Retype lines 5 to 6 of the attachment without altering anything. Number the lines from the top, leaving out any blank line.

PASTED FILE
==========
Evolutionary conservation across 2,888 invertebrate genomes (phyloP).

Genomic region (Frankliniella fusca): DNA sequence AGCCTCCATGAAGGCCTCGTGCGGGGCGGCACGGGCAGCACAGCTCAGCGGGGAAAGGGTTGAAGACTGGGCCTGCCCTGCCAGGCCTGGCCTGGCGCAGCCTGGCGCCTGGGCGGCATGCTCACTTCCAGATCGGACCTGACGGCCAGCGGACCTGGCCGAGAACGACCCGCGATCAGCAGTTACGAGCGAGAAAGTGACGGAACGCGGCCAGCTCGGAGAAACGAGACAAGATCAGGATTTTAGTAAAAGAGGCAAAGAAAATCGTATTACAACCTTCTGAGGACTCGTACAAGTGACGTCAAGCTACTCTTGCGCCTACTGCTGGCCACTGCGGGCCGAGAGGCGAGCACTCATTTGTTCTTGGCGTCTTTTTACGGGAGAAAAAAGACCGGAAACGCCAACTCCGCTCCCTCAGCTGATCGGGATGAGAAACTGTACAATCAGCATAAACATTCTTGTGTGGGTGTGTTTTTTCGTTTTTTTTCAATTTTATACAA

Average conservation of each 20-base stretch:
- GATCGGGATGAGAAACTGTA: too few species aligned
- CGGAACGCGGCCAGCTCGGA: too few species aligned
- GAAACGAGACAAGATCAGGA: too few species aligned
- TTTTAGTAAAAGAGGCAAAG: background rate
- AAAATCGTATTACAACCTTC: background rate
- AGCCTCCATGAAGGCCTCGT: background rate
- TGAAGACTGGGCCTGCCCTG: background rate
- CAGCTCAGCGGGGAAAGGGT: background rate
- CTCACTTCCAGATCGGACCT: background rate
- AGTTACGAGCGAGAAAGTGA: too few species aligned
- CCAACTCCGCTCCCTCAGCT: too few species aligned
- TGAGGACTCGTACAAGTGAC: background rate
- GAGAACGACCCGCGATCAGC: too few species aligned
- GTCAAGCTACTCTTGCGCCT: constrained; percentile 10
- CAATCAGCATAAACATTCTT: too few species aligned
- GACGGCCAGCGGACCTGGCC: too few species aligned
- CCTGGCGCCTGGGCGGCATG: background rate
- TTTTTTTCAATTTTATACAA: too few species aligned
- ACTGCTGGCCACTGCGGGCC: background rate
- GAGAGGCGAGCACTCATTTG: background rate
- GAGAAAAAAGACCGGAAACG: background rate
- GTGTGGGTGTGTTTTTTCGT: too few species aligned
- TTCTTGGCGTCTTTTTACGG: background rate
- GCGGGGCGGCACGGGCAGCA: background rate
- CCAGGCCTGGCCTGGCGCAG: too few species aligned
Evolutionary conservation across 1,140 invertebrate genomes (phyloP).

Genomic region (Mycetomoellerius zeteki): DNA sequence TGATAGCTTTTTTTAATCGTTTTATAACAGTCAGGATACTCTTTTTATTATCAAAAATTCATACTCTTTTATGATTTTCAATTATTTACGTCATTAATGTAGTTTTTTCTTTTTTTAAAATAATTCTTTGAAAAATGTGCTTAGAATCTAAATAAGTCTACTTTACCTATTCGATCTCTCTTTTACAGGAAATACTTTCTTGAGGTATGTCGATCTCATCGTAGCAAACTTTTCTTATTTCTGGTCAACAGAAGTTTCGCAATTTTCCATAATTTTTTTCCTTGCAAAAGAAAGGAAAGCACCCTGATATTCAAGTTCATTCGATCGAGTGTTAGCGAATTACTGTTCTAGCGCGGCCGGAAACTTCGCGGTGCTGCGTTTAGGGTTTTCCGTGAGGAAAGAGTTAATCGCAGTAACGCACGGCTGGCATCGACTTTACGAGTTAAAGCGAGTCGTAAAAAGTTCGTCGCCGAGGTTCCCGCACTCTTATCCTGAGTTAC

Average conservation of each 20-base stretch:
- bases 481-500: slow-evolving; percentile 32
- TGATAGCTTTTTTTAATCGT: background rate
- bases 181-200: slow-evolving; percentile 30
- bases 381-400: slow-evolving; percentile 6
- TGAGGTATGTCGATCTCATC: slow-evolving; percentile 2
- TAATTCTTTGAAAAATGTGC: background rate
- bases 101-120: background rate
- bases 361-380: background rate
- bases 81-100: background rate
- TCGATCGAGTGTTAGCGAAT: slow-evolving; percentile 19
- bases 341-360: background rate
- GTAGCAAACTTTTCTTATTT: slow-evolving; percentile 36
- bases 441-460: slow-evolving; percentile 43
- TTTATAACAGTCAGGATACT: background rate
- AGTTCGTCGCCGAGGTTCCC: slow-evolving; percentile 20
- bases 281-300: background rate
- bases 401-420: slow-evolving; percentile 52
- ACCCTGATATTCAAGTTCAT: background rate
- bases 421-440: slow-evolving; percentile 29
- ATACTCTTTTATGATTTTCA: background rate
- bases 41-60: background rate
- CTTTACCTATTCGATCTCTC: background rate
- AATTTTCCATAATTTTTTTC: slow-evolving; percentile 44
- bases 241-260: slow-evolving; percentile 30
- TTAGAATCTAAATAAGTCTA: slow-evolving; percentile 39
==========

- CGGAACGCGGCCAGCTCGGA: too few species aligned
- GAAACGAGACAAGATCAGGA: too few species aligned